Haptic shared control enables a human operator and an autonomous controller to share the control of a robotic system using haptic active constraints. It has been used in robotic teleoperation for different purposes, such as navigating along paths minimizing the torques requested to the manipulator or avoiding possibly dangerous areas of the workspace. However, few works have focused on using these ideas to account for the user’s comfort. In this work, we present an innovative haptic-enabled shared control approach aimed at minimizing the user’s workload during a teleoperated manipulation task. Using an inverse kinematic model of the human arm and the Rapid Upper Limb Assessment (RULA) metric, the proposed approach estimates the current user’s comfort online. From this measure and an a priori knowledge of the task, we then generate dynamic active constraints guiding the users towards a successful completion of the task, along directions that improve their posture and increase their comfort. Studies with human subjects show the effectiveness of the proposed approach, yielding a 30% perceived reduction of workload with respect to using standard guided human-in-the-loop teleoperation.

Caring about the human operator: haptic shared control for enhanced user comfort in robotic telemanipulation

Gabiccini, Marco
Membro del Collaboration Group
;
Artoni, Alessio
Membro del Collaboration Group
;
2020-01-01

Abstract

Haptic shared control enables a human operator and an autonomous controller to share the control of a robotic system using haptic active constraints. It has been used in robotic teleoperation for different purposes, such as navigating along paths minimizing the torques requested to the manipulator or avoiding possibly dangerous areas of the workspace. However, few works have focused on using these ideas to account for the user’s comfort. In this work, we present an innovative haptic-enabled shared control approach aimed at minimizing the user’s workload during a teleoperated manipulation task. Using an inverse kinematic model of the human arm and the Rapid Upper Limb Assessment (RULA) metric, the proposed approach estimates the current user’s comfort online. From this measure and an a priori knowledge of the task, we then generate dynamic active constraints guiding the users towards a successful completion of the task, along directions that improve their posture and increase their comfort. Studies with human subjects show the effectiveness of the proposed approach, yielding a 30% perceived reduction of workload with respect to using standard guided human-in-the-loop teleoperation.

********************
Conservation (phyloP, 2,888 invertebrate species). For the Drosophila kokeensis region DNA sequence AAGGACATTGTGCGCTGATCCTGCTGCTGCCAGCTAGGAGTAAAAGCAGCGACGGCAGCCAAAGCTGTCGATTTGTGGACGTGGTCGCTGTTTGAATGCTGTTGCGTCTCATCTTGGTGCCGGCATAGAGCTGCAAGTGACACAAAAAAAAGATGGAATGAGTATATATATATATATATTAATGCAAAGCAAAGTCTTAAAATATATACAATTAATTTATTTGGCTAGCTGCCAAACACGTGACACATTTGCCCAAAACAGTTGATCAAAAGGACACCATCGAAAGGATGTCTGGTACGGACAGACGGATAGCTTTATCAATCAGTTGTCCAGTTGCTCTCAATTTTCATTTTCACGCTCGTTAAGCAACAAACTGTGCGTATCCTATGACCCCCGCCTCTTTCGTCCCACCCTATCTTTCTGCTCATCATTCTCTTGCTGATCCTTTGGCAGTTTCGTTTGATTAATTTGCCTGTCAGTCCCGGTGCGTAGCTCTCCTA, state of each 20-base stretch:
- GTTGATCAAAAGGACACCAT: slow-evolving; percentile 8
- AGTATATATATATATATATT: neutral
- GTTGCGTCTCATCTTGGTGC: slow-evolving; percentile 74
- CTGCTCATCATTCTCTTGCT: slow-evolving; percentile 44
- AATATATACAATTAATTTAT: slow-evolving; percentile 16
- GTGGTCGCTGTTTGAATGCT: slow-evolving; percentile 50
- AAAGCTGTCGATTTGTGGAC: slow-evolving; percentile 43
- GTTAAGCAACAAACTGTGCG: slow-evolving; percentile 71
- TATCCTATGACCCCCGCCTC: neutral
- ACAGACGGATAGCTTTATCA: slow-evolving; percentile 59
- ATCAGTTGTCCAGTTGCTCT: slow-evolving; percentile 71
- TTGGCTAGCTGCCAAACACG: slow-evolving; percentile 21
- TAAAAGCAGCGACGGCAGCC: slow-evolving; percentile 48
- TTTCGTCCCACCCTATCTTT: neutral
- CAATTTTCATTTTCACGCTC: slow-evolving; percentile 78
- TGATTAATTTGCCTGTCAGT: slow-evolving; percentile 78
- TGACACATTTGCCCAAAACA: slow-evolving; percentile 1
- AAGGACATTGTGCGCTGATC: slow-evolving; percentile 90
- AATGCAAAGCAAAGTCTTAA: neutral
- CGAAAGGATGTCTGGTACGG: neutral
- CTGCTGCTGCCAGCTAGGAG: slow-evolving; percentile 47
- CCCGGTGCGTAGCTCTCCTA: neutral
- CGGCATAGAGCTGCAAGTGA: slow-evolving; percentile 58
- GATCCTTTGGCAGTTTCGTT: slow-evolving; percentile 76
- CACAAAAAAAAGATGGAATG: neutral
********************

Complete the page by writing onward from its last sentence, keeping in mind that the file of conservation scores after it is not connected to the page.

2020
Rahal, Rahaf; Matarese, Giulia; Gabiccini, Marco; Artoni, Alessio; Prattichizzo, Domenico; Robuffo Giordano, Paolo; Pacchierotti, Claudio
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Utilizza questo identificativo per citare o creare un link a questo documento: https://hdl.handle.net/11568/1025853
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